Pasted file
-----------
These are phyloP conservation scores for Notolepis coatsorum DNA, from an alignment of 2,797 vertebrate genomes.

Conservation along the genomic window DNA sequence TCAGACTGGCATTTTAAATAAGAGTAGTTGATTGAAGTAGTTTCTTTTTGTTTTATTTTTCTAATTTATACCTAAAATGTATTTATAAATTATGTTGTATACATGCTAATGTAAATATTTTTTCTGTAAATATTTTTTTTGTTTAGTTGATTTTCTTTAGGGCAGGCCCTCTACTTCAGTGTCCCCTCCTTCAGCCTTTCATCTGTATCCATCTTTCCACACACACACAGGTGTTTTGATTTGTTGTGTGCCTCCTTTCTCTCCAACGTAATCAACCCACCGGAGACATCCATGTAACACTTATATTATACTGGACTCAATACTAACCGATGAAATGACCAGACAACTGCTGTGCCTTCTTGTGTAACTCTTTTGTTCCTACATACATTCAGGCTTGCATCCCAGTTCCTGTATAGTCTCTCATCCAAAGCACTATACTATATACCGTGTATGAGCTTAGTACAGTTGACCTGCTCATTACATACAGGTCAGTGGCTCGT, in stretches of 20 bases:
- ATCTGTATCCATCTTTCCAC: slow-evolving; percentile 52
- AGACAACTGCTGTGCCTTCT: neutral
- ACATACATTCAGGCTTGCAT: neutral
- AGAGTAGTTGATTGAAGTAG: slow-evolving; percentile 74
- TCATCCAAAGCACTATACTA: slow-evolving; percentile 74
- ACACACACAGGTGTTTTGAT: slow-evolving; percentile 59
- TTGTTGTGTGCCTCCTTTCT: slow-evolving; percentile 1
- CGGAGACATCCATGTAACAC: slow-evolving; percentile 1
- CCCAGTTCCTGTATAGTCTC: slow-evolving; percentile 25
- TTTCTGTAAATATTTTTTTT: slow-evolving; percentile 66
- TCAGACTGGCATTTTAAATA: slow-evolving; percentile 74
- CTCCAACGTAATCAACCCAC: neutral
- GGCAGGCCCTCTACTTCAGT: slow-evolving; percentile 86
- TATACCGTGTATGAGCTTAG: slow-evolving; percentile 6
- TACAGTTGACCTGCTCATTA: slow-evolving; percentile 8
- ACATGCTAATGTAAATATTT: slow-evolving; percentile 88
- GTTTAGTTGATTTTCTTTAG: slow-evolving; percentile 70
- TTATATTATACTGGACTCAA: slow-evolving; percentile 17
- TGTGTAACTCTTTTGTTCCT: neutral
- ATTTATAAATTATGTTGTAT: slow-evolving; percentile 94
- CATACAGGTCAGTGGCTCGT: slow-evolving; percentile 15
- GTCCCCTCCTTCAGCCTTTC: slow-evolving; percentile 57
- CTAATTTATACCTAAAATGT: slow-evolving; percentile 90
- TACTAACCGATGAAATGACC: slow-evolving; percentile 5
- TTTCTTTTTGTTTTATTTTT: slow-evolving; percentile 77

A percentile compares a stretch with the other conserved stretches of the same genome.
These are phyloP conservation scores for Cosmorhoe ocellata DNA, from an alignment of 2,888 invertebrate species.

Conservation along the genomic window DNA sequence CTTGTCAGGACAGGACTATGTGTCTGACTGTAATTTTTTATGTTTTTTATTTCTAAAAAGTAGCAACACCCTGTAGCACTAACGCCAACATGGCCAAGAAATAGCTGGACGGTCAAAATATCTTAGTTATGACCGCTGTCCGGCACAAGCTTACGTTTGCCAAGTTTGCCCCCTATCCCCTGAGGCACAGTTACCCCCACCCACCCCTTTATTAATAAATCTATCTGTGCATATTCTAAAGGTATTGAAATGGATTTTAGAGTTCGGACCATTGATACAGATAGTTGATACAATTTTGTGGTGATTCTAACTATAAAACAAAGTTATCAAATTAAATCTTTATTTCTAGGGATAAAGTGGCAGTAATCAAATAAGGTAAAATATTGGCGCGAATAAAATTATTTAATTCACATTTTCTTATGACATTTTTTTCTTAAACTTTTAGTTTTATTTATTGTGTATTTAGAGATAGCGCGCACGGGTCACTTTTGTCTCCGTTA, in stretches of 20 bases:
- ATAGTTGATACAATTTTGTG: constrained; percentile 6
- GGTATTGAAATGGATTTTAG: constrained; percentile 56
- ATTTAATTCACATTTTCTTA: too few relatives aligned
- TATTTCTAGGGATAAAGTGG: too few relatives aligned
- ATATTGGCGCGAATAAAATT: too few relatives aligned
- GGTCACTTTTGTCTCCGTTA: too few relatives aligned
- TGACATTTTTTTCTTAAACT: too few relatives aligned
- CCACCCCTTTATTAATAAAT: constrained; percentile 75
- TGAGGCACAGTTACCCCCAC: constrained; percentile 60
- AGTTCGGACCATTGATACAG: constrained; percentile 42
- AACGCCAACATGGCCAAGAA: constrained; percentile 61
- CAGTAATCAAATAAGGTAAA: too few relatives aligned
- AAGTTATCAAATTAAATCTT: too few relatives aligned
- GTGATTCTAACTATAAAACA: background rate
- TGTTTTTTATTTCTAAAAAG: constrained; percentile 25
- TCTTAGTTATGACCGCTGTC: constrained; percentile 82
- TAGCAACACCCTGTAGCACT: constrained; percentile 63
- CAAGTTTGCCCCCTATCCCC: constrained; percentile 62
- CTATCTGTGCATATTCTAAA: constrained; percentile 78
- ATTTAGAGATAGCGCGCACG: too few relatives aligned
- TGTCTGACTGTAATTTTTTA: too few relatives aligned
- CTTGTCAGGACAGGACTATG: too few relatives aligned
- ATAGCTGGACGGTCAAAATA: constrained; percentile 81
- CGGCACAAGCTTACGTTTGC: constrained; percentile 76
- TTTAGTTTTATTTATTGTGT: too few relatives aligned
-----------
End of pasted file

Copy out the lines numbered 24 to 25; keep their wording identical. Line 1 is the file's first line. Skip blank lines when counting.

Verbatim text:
- GTCCCCTCCTTCAGCCTTTC: slow-evolving; percentile 57
- CTAATTTATACCTAAAATGT: slow-evolving; percentile 90